People often find meaning and purpose in their life by being part of something bigger than themselves. Being a part of this learning, teaching, and discovery circle gives meaning to my moments. I belong with the academia.Academia is my sports team. Together, we will find the answer to the ultimate question of life, the universe, and everything.
I was born in Tehran, Iran. I wanted to study physics in college. But I was told that I could not make money if I studied physics (the joke is on you, physicists now crank numbers for Wall Street and make some decent pounds and shillings). So like many other Iranians, my choices were between medical or engineering school. I reasoned that engineering has physics and medicine has biochemistry, so engineering. Electrical engineering, in fact. And then, at some point, I fell in love with biomedical engineering. I was fascinated by medical imaging tools. It was in the medical imaging courses that I learned about fMRI. The physics of medical imaging was excellent but oh boy, imaging brain activity? Sign me up. I am in love.
Long story short, Josh Berke once gave a lecture at Michigan State. I liked his presentation, both the style and subject matter. I read a few of his (lab’s) papers. I liked them too. I decided I wanted to learn from him and publish one of those papers together with him. So I knocked on his door and asked for a position. I guess he took the risk to take me in; I didn’t have much neurobiology background. It wasn’t easy in the beginning. I had to learn neurobiology and behavior. That was the easy part. I had to learn to think like a scientist. I was trained as an engineer. Engineers are excellent at problem-solving. Give them a problem, and they will find a solution. But a good scientist should be able to ask good questions. Questions are more important than answers, in science, in my opinion. It took a village to teach me the stuff (thank you to Josh, Jeff, Erin, and Michael). Now I am ready to start my own venture. I love to ask never-ending questions and spend the rest of my life finding answers to those questions; after all, I am an engineer turned neuroscientist.
I am grateful to all those who believed in me and helped me find my way here, from my Farsi literature teacher in the 3rd grade (Mr. Kamal-el-Din Adel), who hooked me up to science fiction, to Vijay Namboodiri, who welcomed me to his lab and is helping me master an extra technique that I need for my research program. Over the years, I have received support and mentorship from a number of generous individuals, some within my institutions and some not. Looking back, I am stoked by how many open doors and smiles I encountered. I have tried to pay them back. I will keep paying back forever. Science is hard. Discoveries are rare and sparse. Mentorship, though, is a pure, continuous, and never-ending source of energy that keeps my work environment warm, every day. The joy of teaching someone something that I know, and observing their growth and success in time, drives me to work every day (well, I bike, but you get the point, right?).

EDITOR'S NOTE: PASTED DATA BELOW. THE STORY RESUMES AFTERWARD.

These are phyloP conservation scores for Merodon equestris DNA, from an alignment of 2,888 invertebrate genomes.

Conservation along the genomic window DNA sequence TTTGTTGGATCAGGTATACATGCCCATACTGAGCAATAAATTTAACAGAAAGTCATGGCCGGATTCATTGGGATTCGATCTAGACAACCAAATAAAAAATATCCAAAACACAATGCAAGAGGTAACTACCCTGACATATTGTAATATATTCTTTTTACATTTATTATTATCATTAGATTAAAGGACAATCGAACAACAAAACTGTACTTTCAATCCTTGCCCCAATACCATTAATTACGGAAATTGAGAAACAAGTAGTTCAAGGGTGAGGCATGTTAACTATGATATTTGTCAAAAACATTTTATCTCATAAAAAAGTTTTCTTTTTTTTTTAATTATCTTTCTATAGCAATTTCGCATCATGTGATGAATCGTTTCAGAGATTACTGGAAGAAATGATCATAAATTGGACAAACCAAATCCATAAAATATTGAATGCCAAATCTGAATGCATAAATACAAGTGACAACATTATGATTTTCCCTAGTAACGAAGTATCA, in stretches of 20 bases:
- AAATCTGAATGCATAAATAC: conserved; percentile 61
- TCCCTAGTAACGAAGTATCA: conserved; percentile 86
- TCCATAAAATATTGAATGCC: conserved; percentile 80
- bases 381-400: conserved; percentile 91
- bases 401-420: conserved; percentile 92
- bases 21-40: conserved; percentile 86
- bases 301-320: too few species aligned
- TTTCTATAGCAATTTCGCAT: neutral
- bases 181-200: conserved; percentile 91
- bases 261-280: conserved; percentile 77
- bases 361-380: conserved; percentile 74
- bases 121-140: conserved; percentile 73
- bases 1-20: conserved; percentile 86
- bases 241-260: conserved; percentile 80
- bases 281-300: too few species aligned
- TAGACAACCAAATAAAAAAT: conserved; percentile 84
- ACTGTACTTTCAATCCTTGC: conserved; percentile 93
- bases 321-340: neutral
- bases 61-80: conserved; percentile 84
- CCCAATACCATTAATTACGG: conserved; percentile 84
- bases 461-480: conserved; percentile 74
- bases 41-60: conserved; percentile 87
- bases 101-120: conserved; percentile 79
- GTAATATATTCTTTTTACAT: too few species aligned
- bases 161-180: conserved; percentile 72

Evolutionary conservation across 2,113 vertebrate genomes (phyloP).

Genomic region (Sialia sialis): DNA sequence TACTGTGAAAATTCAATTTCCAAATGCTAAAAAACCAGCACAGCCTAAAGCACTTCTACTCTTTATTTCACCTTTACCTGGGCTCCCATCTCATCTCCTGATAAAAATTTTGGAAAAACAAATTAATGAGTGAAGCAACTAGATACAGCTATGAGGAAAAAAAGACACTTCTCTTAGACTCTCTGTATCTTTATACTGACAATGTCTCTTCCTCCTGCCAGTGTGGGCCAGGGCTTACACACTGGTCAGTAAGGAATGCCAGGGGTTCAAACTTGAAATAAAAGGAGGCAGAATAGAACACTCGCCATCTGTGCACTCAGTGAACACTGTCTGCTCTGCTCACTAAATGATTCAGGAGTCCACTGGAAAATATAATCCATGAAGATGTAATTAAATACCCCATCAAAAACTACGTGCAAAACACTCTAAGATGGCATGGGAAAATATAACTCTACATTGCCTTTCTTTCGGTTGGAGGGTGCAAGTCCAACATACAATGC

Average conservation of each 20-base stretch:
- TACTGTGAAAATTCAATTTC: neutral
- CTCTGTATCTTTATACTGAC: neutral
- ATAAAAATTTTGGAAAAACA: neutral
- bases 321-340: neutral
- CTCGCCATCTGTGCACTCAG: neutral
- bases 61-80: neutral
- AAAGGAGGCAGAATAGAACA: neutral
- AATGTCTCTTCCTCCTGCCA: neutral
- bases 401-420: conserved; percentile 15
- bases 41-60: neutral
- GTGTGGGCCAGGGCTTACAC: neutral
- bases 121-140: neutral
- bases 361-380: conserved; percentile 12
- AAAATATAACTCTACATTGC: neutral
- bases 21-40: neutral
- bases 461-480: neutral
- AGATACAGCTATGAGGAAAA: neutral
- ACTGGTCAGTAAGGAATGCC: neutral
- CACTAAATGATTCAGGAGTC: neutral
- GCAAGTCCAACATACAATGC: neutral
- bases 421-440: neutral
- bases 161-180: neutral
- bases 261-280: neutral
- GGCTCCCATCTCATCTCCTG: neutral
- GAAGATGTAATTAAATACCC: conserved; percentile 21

A few Favourites of mine
Favourite Films (random order):
- Eternal Sunshine of the Spotless Mind
- The Lives of Others
- The Before Trilogy
- The Koker Trilogy
- Howl’s Moving Castle
Favourite TV Shows (random order):
- The Wire
- The Americans
- The Office
- BoJack Horseman
- Better Call Saul
Favourite Music tracks (random order):
- Comfortably numb
- Exit music (For a film)
- Time (both Pink Floyd and Hans Zimmer versions)
Favourite Books (random order):
- The Unbearable Lightness of Being
- Moral Tribes: Emotion, Reason, and the Gap Between Us and Them
- Cat’s Cradle
- 23 Things They Don’t Tell You about Capitalism
- The Museum of Innocence
- Brain Inspired
- Modern Love
- Philosophize This!
- Where Should We Begin? (with Esther Perel)
- Scientific American
- The New Yorker
- The Atlantic (I am not a regular, but I enjoy it when I read it)